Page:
Kym Klass
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May 1, 2022

If you’re reading this, and you’re hurting, you need to know you’re not alone.

That there is a God who loves you more than any pain you feel. Even when you feel that empty, that isolated. That numb. When all you can do is stare blindly at a wall. At a muted television. Or swiping mindlessly through social media.

Another video. Another. You don’t even chuckle at the funny ones.

May is Mental Health Awareness Month. We need to be mindful of those living with depression and other mental illnesses. Our friends – even family – live with battles we might not know anything about. Our children. Our neighbors. Our co-workers.

Those hurting can be loud, or they can be silent – so silent because of the stigmas associated with mental illnesses, and mental health in general.

So silent, that smiles cover most every hurt. Every tear. Every desperate step to just get through a day. You hear all the time how different it is from living with a broken bone, and the attention drawn to that. The compassion for the pain, the questions on how it happened.

The offers of help when needed.

Mental health and mental illness are so shrouded in secrecy that it can oftentimes make conditions worse. The depression, deepened. The anxiety, heightened. We need to be the type of faith community that reaches those hurting.

That asks simple, “How are you doing?” questions when someone becomes reserved. When they miss a gathering with friends, when they’re absent from work for a few days and you know it’s not the flu and they’re not on vacation.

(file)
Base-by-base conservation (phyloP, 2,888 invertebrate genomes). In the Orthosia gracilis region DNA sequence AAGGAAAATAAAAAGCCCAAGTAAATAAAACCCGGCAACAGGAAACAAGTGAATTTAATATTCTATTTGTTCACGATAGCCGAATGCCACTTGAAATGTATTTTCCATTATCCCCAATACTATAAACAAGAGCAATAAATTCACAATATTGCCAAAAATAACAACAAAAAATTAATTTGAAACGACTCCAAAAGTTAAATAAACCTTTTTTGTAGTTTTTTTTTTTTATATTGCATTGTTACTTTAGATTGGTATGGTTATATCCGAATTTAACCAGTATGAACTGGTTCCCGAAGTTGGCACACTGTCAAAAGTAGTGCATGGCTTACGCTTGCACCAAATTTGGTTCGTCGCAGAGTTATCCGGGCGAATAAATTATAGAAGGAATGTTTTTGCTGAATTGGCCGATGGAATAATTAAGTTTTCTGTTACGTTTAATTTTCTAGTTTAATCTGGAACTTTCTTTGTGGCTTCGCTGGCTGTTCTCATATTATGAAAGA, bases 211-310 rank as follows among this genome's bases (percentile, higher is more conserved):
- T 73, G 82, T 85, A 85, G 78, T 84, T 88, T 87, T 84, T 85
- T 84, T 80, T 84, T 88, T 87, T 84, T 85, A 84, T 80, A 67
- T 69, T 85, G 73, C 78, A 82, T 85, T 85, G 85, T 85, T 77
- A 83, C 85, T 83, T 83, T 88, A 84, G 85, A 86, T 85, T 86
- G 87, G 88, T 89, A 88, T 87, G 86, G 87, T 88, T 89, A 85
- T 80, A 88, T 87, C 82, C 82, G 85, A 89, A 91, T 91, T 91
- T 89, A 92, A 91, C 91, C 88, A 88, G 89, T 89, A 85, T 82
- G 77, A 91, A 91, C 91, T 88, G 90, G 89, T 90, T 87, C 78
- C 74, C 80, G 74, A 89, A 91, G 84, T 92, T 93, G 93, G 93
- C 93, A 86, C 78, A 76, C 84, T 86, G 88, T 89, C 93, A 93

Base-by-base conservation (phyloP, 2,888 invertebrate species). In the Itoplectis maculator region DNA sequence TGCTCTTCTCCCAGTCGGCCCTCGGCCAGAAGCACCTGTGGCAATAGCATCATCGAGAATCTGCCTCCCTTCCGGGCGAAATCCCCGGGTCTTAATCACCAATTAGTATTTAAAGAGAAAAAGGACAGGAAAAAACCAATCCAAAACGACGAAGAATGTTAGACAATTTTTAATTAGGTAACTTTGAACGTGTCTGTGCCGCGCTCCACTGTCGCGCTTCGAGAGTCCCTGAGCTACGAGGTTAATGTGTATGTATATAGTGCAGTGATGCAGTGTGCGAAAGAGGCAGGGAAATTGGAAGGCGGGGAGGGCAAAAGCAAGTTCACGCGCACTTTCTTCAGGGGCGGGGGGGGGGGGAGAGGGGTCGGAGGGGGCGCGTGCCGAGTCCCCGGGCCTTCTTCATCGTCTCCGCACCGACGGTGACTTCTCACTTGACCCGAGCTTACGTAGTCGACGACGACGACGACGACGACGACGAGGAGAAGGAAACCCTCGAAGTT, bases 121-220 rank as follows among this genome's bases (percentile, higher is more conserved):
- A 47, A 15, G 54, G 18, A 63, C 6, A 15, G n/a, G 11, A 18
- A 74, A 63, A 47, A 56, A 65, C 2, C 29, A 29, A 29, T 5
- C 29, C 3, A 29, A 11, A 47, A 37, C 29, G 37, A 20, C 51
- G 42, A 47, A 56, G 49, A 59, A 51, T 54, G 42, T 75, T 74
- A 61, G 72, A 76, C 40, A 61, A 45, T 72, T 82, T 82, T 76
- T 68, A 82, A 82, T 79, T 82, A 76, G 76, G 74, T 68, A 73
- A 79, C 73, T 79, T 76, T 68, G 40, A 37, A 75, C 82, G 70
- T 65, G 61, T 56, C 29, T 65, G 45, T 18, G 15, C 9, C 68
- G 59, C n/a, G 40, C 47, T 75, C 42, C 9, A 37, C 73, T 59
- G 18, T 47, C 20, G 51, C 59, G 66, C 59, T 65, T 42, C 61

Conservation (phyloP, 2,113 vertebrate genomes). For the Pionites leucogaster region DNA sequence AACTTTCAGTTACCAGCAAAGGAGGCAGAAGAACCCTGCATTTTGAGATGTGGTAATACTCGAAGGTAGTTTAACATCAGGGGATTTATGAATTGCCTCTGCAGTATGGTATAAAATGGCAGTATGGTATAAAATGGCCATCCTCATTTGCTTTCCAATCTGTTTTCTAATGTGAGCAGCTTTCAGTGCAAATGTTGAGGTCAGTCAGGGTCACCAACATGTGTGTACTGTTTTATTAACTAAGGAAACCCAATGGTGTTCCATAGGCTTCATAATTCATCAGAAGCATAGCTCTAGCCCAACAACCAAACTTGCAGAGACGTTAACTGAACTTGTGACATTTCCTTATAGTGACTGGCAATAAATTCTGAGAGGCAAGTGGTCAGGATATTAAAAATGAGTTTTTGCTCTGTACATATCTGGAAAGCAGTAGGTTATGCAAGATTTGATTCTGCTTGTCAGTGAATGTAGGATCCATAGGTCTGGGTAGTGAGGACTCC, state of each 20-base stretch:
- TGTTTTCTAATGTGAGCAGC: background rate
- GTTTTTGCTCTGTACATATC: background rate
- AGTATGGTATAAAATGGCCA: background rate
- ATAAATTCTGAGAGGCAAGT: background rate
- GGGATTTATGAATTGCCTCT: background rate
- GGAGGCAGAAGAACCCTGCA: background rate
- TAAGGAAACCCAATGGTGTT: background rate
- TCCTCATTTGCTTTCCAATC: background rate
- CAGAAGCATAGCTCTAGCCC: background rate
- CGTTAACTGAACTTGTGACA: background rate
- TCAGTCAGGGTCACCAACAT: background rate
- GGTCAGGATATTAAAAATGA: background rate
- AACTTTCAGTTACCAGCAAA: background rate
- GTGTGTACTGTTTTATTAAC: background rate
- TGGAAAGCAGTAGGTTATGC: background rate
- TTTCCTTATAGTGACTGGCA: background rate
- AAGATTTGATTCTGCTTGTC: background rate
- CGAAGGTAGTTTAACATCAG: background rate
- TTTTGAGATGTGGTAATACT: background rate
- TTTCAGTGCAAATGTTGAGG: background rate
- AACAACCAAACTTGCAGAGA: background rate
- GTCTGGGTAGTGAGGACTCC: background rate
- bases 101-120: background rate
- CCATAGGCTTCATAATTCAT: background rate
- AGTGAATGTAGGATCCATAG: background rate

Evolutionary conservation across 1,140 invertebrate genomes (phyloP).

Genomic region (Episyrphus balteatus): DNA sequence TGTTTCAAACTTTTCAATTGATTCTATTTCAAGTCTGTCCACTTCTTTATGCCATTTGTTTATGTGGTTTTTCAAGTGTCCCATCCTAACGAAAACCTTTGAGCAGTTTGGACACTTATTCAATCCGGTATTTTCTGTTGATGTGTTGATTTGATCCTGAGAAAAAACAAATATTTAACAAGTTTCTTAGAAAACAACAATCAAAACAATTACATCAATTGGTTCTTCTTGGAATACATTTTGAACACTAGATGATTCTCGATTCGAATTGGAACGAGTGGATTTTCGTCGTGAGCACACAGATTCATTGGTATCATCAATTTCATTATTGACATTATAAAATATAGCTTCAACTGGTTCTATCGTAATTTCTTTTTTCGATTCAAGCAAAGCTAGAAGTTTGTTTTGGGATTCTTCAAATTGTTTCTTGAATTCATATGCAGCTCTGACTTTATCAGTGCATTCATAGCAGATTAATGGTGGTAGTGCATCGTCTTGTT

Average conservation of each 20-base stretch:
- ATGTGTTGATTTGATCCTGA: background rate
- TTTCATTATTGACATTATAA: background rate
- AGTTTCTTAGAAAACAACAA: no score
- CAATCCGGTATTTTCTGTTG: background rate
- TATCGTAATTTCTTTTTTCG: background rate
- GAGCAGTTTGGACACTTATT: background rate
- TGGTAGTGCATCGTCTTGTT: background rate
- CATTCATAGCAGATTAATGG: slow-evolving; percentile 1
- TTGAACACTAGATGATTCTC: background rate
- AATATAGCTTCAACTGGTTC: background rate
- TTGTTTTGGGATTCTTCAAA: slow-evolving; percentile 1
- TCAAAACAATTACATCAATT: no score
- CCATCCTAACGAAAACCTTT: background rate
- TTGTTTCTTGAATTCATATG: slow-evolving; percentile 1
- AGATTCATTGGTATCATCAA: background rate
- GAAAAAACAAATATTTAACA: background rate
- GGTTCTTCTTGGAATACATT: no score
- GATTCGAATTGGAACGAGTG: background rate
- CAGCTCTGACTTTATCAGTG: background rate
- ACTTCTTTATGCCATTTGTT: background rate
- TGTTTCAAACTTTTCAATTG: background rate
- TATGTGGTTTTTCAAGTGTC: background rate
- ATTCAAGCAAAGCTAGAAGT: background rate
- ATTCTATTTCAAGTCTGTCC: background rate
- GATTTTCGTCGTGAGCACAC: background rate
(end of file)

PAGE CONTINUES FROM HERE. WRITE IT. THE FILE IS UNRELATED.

We need to be mindful of the spirit. Ofthe hurting. And not be afraid to approach it.

We don’t have answers – not often. But we can offer our compassion. We can be that community that sits in silence with someone hurting, lending them our arm, our ear, our heart.

We can pray with them and for them.

We can let them know they’re not alone. If you’re reading this, and you’re hurting, you need to know you’re not alone.

There are people here for you. And Jesus – He has never left your side. I need you to believe that with your whole heart.

I’ve seen the darkness. I’ve walked through it. And somewhere, through the vast emptiness that I thought was my life forever – because there seemed no hope or way out – I had to believe God had a plan. Somehow. Even when I couldn’t see tomorrow. Even when I could barely muster a two-word whispered prayer of, “Help me.”

Somewhere, there was a faith so deep, that I knew there would be light at the end of this darkness. And my earnest prayer is that you do, too. That you find your way through the hollowest of times, knowing on the other end is hope. Is… Him.

And the reminder that God never promised we’d be free of difficult paths in our life, but that He would walk alongside us through them. His name, above it all.

Let’s be the community of faith that holds hands. That sits, and doesn’t judge. That listens, and stays silent if needed. That speaks up, if needed. That offers kindness.

Darkness is one of the bravest and more courageous paths to walk through, and when you see someone clawing their way to find hope, stand beside them. Be on the other side as well, when they come through. When they see and feel life again. Because that took work. And that took a lot of faith. And trust, and belief.

If you’re reading this, and you’re hurting, you need to know you’re not alone.

If you need help, text NAMI to the crisis text line 741741.

Frazer Church is hosting a free community-wide mental health summit, Faith Meets Mental Health, on May 14. Information can be found online at

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Kym Klass
Kym Klass has lived in the River Region since 2007. She is the Director of Communications at Frazer Church. She is the author of "One More Day: a powerful true story of suicide, loss and a woman's newfound faith." She serves on the board of directors for the National Alliance on Mental Illness (Alabama), the Samaritan Counseling Center, and the Alabama Coalition Against Rape.

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